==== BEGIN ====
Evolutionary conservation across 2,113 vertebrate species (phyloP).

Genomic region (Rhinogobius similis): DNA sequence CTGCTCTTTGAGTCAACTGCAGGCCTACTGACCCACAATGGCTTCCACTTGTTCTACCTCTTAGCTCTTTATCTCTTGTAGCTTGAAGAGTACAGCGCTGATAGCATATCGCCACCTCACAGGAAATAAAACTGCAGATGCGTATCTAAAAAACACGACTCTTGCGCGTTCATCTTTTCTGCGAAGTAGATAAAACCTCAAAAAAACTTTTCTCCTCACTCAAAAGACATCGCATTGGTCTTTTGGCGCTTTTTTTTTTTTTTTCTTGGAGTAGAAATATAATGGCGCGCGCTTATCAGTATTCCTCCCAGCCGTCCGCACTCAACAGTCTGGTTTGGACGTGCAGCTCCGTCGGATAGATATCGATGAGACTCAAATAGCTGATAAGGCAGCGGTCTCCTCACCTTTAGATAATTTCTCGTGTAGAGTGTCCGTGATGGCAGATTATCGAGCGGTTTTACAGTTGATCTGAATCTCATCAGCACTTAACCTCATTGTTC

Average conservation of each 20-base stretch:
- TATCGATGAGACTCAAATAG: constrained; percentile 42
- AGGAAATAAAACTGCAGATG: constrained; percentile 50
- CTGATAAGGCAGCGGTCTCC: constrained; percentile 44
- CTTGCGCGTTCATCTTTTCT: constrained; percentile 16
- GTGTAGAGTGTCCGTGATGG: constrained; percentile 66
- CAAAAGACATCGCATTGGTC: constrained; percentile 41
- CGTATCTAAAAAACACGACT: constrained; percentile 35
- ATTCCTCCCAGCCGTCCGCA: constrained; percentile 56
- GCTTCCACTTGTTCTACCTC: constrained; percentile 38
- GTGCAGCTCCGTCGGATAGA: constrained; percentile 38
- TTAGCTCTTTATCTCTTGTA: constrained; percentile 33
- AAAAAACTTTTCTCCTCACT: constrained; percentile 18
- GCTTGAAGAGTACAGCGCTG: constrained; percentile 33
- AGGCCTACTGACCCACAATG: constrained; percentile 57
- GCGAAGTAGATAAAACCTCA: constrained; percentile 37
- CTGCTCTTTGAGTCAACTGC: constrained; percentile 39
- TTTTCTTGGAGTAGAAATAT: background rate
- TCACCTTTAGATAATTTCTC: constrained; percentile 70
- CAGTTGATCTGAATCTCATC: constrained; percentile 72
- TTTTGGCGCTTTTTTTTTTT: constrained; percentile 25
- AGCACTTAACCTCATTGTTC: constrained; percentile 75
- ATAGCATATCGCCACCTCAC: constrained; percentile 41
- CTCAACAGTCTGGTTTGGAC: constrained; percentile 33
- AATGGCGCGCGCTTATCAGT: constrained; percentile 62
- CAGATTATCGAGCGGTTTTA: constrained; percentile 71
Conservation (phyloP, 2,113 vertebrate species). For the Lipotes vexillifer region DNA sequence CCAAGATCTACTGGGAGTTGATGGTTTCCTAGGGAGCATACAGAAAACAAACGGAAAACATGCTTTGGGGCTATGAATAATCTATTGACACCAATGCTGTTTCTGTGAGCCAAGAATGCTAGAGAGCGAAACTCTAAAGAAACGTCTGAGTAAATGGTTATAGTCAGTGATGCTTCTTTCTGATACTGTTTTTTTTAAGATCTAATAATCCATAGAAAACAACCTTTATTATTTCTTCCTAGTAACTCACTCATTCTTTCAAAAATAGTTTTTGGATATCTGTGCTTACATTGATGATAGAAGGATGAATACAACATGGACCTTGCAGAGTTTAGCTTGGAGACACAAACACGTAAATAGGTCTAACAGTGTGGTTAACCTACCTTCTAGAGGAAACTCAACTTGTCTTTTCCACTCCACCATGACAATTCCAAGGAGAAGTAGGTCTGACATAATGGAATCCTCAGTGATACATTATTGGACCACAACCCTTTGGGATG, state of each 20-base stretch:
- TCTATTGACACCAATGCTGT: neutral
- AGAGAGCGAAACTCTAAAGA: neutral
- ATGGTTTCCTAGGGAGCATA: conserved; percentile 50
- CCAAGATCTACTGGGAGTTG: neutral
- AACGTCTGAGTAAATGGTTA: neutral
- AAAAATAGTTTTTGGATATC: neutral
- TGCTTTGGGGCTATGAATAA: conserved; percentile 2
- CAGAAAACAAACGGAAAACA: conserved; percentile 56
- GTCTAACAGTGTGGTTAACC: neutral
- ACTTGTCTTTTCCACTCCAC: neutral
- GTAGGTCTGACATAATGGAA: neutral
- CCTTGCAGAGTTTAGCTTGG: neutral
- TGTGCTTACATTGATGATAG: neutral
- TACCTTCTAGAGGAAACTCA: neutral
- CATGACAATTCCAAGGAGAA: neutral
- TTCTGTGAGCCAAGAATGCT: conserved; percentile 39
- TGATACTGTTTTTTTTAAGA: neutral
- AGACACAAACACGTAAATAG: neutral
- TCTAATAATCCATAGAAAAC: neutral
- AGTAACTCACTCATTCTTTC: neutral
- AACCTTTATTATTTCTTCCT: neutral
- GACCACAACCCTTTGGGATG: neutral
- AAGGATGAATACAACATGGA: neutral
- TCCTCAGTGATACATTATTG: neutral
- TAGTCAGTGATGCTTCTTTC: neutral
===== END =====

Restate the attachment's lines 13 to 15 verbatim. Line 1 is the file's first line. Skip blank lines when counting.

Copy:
- GTGCAGCTCCGTCGGATAGA: constrained; percentile 38
- TTAGCTCTTTATCTCTTGTA: constrained; percentile 33
- AAAAAACTTTTCTCCTCACT: constrained; percentile 18